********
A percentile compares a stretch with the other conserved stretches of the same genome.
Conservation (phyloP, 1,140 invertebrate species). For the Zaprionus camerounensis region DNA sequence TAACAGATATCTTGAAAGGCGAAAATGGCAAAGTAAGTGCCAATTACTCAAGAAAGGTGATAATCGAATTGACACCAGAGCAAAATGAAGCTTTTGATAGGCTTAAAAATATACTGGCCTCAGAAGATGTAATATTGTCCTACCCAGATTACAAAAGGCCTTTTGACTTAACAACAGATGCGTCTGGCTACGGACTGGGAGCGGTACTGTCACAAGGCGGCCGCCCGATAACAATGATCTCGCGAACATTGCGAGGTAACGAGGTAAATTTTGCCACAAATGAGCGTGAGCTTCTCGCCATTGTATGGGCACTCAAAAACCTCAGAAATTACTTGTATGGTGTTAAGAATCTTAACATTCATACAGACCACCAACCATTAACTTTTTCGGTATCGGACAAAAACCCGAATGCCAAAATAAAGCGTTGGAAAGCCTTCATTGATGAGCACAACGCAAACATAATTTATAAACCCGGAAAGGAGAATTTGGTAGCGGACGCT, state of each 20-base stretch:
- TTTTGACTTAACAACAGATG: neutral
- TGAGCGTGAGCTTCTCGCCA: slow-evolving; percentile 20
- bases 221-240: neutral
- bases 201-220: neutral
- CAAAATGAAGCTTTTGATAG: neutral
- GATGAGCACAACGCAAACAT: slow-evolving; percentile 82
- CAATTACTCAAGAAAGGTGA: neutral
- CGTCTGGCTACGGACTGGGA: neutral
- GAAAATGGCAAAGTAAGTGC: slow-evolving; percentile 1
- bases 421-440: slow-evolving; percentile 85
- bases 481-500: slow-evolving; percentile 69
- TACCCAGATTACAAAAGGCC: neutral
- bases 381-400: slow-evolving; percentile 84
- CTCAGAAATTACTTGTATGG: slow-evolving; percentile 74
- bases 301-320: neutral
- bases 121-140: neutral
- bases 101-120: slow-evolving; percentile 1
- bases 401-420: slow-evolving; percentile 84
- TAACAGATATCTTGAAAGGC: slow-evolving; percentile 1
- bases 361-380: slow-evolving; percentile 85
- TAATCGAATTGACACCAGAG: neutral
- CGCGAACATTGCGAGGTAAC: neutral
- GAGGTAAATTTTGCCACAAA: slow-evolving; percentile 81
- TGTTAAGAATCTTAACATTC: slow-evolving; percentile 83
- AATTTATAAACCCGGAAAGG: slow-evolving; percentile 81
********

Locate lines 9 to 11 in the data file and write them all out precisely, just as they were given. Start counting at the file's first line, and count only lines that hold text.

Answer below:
- CAATTACTCAAGAAAGGTGA: neutral
- CGTCTGGCTACGGACTGGGA: neutral
- GAAAATGGCAAAGTAAGTGC: slow-evolving; percentile 1